The pastor of the Johnson Memorial United Methodist Church is hopeful that some strategic moves will lure more people to the pews of his building.
Principles of faith don’t change, but how a church connects with people tends to adapt to the times.
At the Johnson Memorial United Methodist Church in Mayfair, the congregation and its pastor have updated their Sunday services and have reached out to their surrounding neighborhood with programs for kids and meeting space for self-help groups and other congregations.
The activity, said its pastor, the Rev. Ted Bach, is based on the realization that membership is dwindling as people move away or grow older — and also that there are a lot of folks in the area around the Longshore Avenue house of worship who have not been inside the church, or any church.
“We’re trying to bring religion to the people,” said congregation member Gerry Flynn. “We’re doing what Christ did.”
The congregation number at Johnson Memorial is low, said member Jerry Adams, who puts it at about 120. During a Sept. 13 interview, Bach, Adams and Flynn estimated that 50 people turn out for the Sunday service. Although he’s unsure of Johnson Memorial’s origin and history, Bach said the numbers are down from the 400 to 500 who represented the congregation’s peak some years back.
Sundays are busy for Bach. He’s also pastor of the Holmesburg United Methodist Church on Frankford Avenue, and he leads services for congregants there each week before rushing over to Johnson Memorial.
For almost a year, Johnson Memorial, which has never been anywhere but Longshore Avenue, didn’t have a pastor. Sunday services were led by Flynn, the church’s Christ service minister, who also is a police chaplain. Bach was appointed to his dual role in November 2010. Such a long time without a pastor is unusual for a United Methodist congregation, he added.
One of the big challenges in subbing for a minister, Flynn said, is putting together a weekly sermon, which he noted “is supposed to be God’s word through you.”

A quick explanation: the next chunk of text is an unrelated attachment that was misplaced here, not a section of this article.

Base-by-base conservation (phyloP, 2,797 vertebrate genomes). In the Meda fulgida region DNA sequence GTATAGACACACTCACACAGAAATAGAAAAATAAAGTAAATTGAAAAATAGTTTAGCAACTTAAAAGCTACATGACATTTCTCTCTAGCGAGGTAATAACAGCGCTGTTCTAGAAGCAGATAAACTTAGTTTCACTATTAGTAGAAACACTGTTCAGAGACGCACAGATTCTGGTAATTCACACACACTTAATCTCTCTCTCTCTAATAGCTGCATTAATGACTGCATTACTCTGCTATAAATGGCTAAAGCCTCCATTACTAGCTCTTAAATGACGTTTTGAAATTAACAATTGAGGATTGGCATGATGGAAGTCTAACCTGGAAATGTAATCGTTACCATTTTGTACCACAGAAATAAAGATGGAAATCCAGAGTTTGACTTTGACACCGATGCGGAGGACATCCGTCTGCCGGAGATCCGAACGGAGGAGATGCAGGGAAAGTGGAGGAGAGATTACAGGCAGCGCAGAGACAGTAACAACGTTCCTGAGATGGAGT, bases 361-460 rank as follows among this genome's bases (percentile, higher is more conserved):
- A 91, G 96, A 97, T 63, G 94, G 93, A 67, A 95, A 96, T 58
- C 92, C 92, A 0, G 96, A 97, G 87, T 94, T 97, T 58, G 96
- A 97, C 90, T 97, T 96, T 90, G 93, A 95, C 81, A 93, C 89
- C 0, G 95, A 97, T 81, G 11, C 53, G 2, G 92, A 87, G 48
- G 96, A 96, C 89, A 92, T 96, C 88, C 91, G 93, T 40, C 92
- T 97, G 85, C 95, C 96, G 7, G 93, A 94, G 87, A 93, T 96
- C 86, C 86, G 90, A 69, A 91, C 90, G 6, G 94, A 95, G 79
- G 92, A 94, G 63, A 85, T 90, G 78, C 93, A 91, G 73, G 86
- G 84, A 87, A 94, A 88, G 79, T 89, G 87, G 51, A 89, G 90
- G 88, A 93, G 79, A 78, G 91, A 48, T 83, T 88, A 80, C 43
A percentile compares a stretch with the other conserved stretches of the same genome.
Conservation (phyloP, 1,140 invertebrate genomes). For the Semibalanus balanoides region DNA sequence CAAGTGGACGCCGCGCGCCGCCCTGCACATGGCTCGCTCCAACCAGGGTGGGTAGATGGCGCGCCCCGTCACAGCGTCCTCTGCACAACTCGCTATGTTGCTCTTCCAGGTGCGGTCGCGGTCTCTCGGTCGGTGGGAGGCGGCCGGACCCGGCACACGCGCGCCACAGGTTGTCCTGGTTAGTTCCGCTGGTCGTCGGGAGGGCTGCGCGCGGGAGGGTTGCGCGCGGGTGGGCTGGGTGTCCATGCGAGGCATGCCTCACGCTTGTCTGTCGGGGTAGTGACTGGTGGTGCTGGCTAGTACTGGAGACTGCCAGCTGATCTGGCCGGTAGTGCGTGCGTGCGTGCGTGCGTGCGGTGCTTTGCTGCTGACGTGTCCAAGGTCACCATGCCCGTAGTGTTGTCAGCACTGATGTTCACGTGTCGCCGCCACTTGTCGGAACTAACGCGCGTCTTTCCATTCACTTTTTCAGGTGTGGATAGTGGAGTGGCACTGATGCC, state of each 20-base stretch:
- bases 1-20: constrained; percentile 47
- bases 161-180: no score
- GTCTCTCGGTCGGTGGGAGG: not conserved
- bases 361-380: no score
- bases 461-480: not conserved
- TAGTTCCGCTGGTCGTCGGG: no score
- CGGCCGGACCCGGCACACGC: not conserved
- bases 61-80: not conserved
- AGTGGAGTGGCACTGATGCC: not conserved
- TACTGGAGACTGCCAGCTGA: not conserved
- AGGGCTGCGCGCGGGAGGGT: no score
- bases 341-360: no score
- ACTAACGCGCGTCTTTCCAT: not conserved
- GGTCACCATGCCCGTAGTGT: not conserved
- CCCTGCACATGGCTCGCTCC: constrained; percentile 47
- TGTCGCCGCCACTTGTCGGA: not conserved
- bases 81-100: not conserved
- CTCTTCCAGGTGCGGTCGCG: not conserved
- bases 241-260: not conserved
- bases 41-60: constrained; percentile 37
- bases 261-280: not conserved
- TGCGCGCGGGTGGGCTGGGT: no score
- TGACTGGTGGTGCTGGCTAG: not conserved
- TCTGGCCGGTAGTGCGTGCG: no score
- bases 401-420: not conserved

Besides not having a pastor for a while, Johnson Memorial’s congregation has had other adversities to overcome, Flynn and Adams said.
There were problems with the building. For example, an oil tank leaked and a heating system had to be replaced. Money had to be spent to bring the educational building up to code so that it could house a day-care center.
“It’s now the safest church in Northeast Philadelphia,” Flynn said.
Recently, the church hired a music director. Now, Johnson Memorial has what Bach calls a “blended service” — one accompanied by contemporary and more traditional religious music. The choir has moved from the loft to be closer to congregants. A large screen is used to project the words of the songs.
The tone of services is more informal, the pastor said, adding that he does not wear a robe except for special liturgies.
Congregation members are greeted when they arrive, Bach said. The altar, which used to be as far from the pews as it could be and still be in the church, has been moved forward — and much closer — to the people.
To promote awareness of the congregation among neighborhood residents, the church has been making itself available in several ways. Johnson Memorial’s leadership recognized a neighborhood need for child care. The congregation has its own preschool program and also leases space in the church’s educational wing for a new day-care center.
The church is a voting place on election days.
To serve the diverse, multi-ethnic neighborhood, Johnson Memorial offers space to Liberian, Pakistani and Indian Christian congregations.
In fact, space at the church is pretty well booked each weekday, too. Groups from Alcoholics Anonymous and Al-Anon to Narcotics Anonymous meet at Johnson Memorial. Zumba dance classes are held there. There’s a kids camp and a flea market too, Bach said.
“The flea market offered us an opportunity to meet and talk to people in the neighborhood,” he explained.
The decision to make the church so available simply reflects a bit of marketing — enticing more people to come to Johnson Memorial. “People often come to a church because they know somebody there,” the pastor said.
Are the changes and increased accessibility helping the congregation’s numbers?
“We see a few new faces,” Adams said.
Bach, Adams and Flynn realize that growth will take time, but they have expectations.
“We hope our congregation that comes to worship grows by approximately fifty people … and they’re married with young children,” Flynn said. “I think that’s attainable.” ••
Reporter John Loftus can be reached at 215-354-3110 or email@example.com
Here’s the lowdown …
What you need to know about the Johnson Memorial United Methodist Church:
Address: 3117 Longshore Ave.
Services: 10:30 a.m. Sunday
Pastor: Rev. Ted Bach
Web site: johnsonmemorialumc.org